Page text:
“This is a good way to get the word out, as well as have some fun — it’s good to have a fundraiser where a lot of people come and have a good time,” school Principal Jo Cullen said.
Twelve teams took to the basketball courts at Memorial Park Community Center with one thing one the mind: Win.
“It’s exciting, this is our second year and to come back as reigning champions is good, and of course it’s all for a good cause,” said Indian Trail team captain John Hunter, whose team entered the playing courts carrying their championship trophy from 2018.
“Jeremiah School impacts our community in a great way and serves a need where there wasn’t anyone else prior,” Hunter said of the school, which provides education to children with autism who struggle to learn in a traditional class setting.
Amy Lowe, the school’s executive director, said getting such strong community support is “amazing.”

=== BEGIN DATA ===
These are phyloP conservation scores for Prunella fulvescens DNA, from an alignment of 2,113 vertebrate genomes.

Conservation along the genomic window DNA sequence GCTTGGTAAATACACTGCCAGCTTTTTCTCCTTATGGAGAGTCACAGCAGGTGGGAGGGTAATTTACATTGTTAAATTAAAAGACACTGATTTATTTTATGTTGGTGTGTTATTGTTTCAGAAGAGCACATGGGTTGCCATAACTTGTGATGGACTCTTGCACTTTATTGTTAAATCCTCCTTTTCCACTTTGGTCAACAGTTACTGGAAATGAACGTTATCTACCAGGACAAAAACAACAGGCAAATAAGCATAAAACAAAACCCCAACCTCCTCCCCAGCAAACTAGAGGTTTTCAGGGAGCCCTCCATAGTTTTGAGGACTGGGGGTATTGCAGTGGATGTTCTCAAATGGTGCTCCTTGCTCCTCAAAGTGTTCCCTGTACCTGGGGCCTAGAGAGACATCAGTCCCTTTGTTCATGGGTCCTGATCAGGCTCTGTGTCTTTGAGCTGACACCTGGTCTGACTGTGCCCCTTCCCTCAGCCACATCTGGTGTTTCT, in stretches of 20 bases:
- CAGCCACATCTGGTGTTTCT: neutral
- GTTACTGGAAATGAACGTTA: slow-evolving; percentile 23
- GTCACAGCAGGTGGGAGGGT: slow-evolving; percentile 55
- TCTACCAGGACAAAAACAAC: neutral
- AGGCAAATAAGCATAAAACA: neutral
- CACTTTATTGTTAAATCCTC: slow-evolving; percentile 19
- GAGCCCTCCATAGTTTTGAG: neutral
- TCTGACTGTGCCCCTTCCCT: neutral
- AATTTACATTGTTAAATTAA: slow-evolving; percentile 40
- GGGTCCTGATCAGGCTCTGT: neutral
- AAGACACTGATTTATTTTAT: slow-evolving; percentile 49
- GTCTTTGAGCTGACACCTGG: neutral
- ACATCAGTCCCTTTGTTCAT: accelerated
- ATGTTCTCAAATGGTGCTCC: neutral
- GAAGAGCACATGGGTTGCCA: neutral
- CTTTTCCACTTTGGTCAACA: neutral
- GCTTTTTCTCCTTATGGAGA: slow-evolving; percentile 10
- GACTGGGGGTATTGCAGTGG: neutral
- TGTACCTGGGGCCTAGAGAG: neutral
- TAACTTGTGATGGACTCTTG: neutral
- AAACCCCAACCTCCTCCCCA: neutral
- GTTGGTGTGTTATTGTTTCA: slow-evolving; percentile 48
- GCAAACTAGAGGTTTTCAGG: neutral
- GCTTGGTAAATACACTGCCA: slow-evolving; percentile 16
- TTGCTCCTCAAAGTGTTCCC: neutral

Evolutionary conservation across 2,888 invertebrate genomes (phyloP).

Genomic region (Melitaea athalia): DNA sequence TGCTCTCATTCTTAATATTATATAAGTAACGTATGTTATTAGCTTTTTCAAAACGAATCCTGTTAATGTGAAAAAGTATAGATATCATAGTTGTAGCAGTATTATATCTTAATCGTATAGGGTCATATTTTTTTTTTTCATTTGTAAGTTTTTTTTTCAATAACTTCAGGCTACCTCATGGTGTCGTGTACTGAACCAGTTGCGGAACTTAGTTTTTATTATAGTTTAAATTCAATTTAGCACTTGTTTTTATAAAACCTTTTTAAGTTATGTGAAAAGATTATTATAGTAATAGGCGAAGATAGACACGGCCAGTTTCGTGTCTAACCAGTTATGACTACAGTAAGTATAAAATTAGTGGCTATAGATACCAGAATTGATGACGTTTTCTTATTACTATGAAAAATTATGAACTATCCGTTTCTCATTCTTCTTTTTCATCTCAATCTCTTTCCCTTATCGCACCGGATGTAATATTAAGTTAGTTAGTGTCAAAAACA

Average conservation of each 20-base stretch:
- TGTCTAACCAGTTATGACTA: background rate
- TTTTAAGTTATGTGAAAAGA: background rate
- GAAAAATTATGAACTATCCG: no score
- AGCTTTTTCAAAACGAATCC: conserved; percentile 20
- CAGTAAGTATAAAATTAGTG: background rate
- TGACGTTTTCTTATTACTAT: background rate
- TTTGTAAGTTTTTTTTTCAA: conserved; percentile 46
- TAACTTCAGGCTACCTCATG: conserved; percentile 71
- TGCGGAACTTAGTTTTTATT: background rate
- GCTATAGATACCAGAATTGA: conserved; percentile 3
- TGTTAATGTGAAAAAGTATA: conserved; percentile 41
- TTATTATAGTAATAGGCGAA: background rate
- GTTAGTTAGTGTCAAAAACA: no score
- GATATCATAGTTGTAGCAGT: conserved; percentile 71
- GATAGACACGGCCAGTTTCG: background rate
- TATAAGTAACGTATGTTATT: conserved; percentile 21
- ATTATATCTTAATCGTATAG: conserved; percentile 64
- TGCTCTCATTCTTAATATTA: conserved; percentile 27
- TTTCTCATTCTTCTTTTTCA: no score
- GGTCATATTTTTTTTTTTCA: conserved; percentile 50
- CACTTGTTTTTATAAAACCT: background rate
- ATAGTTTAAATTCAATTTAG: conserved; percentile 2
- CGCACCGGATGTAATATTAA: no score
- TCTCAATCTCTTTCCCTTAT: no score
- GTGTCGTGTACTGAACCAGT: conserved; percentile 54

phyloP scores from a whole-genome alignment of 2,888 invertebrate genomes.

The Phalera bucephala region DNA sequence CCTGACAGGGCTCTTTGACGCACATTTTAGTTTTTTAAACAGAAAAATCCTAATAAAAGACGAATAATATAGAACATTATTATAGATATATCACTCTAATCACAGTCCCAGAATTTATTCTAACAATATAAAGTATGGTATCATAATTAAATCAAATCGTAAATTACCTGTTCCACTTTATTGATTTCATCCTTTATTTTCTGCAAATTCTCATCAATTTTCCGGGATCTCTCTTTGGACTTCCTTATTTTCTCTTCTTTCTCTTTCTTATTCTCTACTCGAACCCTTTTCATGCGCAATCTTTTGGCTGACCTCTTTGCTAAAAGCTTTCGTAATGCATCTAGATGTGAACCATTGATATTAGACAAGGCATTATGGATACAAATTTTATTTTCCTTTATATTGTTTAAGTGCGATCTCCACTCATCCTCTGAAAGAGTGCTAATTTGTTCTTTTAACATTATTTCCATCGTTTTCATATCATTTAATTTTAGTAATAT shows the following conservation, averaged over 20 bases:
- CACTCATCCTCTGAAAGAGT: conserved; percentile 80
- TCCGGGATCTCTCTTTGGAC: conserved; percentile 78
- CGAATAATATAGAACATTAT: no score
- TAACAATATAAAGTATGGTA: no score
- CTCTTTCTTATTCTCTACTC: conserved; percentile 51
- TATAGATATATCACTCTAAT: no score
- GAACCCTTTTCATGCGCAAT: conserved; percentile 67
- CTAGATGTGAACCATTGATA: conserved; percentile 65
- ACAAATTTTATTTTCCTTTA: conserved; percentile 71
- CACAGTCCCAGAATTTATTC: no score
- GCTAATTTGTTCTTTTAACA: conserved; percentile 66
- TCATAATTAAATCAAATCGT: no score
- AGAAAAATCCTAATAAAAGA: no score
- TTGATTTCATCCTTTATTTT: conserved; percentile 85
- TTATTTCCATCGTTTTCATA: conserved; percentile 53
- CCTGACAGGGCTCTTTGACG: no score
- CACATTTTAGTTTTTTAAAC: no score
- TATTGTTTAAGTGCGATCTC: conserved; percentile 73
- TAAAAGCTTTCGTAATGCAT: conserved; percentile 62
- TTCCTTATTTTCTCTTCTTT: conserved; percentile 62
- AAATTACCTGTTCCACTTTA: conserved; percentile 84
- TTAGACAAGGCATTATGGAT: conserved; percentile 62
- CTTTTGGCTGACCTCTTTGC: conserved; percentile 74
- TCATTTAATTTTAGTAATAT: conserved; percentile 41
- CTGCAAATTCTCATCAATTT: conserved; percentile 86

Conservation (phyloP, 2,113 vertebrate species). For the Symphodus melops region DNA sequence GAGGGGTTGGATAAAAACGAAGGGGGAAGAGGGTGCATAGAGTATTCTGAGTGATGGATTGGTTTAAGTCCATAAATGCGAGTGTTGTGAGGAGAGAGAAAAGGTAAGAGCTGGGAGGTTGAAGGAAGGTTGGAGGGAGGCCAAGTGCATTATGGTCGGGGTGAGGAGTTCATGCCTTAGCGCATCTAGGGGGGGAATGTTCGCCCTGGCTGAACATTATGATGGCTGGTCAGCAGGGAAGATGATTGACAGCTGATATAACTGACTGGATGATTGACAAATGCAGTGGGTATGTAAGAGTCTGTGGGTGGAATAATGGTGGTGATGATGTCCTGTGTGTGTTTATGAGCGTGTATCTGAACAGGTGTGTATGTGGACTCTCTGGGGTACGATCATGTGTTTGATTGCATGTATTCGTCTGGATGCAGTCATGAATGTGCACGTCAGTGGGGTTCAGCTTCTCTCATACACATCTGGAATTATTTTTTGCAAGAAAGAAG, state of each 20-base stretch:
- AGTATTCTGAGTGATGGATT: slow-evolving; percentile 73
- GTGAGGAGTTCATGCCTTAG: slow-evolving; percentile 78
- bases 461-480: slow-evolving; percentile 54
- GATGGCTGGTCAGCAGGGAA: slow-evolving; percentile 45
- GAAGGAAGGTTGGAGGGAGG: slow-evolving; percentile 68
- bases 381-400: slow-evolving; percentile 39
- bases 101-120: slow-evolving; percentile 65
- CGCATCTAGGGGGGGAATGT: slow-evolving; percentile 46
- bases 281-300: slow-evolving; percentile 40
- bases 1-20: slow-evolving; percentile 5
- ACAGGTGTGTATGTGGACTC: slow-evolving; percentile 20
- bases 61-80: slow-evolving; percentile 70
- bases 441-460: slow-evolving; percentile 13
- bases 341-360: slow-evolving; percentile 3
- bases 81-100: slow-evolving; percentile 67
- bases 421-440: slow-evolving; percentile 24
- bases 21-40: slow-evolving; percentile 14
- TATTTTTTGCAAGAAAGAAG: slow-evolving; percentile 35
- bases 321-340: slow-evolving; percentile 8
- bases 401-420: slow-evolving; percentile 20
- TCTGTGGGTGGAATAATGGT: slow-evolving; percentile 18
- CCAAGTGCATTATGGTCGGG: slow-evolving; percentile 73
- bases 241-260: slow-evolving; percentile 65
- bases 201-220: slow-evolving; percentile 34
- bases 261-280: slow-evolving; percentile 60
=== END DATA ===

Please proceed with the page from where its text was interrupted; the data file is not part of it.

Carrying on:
“The support is great, because we do need to come together,” Lowe said. “It really makes a huge difference (for the kids) when you know that you have someone out there kind of cheering you on.
“It makes a huge difference, especially in the lives of our students,” Lowe added.
Last year the inaugural “DodgeBRAWL” tournament raised over $9,000 for the school. This year, Cullen said any increase in funds raised would be “great,” but $15,000 would be “wonderful,” adding that the community has been “generous.”
“We hope every year we grow, but it’s really about having fun, and getting Jeremiah School out into the community,” Cullen said.
Next year, Lowe is hoping to see upward of 20 teams register for the area’s only dodgeball tournament, while Cullen says the event will continue to grow so long as people are having fun.
“It’s really great, and people keep coming up to me saying, ‘This is really fun,’ so if you’ve got people having fun, they’ll come back next year,” Cullen said. “It’s fantastic.”